That last Mother's Day in the nursing home, my sister was barely speaking to me. I was used to her anger; so I missed her rising desperation as she helped our frail dad get through that terrible last year of my mother's life. I wish now, that instead of just feeling guilty, I 'd used this day in an unorthodox way -- to thank the sibling who was helping care for my mother. I missed that chance, but you don't have to.
Currently, 43 million people are caring for an aging parent or relative. Ninety-one percent of them say this responsibility is not shared equally, and 51 percent say they do it alone. Demographics tell us that 85 percent have siblings. Yet every day professionals who work with aging families hear the poignant cries of caregivers who feel abandoned by their siblings, desperately in need of a little understanding of what they're going through, and some plain old appreciation. Yet many of their siblings are blind to what seems to others blindingly obvious.
Why? For one thing, the need for long-term family caregiving is new and we have no model for how to do it--or how to understand it as a famly passage. Because of the unprecedented longevity of our parents, we siblings are engaging in the longest family reunion in history. Just as in those annual "home for the holidays" movies, old family roles kick in automatically, and every one becomes who they were when they were ten. But this is no weekend reunion, and it's no comedy either. Those roles that worked when we we kids -- maybe Dad as decision-maker, older sister as responsible one, etc -- don't work amymore, especially when we're in crisis. Some people are missing, and everyone is changed. Yet adaptation comes hard, and many siblings are stumbling and uncertain.
Here's the most common family scenario when a parent, typically a widowed mother, requires help, a little or a lot. One sibling takes on the major role, which expands over time, often becoming overwhelming. In far too many families, sisters and brothers remain not only uninvolved but unsupportive.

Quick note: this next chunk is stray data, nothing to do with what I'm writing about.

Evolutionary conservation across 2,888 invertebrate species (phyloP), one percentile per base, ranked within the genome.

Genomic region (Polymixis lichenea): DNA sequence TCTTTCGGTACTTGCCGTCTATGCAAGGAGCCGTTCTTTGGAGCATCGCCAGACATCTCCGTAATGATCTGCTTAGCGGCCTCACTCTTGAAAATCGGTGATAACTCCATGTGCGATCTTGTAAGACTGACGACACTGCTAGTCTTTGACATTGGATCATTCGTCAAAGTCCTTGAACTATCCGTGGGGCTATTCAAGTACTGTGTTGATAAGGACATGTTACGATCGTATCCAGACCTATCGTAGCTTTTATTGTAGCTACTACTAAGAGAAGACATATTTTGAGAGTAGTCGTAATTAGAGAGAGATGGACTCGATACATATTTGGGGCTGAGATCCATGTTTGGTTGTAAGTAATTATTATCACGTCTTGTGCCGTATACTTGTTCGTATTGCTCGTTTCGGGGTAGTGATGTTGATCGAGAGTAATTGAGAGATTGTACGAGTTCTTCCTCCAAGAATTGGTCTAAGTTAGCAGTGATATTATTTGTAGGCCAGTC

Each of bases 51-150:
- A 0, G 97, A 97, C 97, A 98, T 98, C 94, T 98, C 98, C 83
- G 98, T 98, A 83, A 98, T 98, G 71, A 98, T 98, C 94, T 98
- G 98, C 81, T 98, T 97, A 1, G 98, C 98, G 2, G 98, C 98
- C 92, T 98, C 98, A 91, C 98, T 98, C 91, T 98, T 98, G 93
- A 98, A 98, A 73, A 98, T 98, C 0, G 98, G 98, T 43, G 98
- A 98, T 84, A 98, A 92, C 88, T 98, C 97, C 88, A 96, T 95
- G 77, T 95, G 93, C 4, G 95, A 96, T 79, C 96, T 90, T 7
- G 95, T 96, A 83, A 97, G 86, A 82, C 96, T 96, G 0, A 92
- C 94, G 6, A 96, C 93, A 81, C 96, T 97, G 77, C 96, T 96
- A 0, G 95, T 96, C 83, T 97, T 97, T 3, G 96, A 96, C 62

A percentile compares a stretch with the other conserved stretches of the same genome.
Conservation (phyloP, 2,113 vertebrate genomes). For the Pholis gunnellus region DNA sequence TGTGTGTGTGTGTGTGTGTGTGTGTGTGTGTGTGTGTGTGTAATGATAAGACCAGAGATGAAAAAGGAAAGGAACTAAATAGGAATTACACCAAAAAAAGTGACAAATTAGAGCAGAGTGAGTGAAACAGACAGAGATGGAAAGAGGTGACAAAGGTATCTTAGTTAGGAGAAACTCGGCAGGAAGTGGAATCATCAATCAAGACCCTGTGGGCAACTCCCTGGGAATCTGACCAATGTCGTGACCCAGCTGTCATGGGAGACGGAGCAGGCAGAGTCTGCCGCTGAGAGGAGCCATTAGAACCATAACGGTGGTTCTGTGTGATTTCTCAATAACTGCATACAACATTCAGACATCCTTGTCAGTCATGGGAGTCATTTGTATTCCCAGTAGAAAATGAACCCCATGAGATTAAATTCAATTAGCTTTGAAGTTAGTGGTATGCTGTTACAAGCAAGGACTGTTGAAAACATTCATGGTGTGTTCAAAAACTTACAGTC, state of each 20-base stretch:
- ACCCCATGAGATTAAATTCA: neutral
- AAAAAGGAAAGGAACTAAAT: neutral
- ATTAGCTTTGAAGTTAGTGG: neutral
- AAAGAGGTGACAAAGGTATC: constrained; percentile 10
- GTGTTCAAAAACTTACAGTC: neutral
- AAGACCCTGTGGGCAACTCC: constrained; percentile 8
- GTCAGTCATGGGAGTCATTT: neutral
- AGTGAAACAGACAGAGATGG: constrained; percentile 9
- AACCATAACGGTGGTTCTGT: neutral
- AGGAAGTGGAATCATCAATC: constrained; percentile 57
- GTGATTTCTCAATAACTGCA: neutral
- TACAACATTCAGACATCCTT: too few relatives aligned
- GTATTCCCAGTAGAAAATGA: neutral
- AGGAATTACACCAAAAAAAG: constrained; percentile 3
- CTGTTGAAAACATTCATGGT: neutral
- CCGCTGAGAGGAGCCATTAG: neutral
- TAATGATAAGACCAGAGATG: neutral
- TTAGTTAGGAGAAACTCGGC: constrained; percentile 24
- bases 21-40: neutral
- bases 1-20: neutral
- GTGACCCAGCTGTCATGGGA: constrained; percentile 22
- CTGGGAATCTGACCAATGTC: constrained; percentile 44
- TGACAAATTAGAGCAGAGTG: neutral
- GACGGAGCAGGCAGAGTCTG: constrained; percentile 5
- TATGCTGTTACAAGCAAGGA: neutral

This newness of this family passage is further compounded by the unique dynamics of each family, with many common patterns. On the caregivers' side, these include difficulty saying what they need and resentment that pushes their siblings away. On the siblings' side, they include: a genuine lack of understanding of what their sister or brother is going through, and guilt that makes them withdraw, attack, or minimize the caregiver's experience. Old rivalries can also play in big-time on both sides.
Nobody knows better than I that in deeply-conflicted families, a simple thank-you, even when possible, just won't do it. But this is what I've witnessed in many families. The proverbial light goes on in people when they hear that they can really contribute by calling and saying: How are you doing?, Is there anything I can do?' and 'Thank you!" I have also heard a note of joy accompany this epiphany as their guilt lifts -- or, at least, diminishes.
So, I say, for Mother's Day, send your mom a dozen roses -- and two dozen to the sibling who cares for her.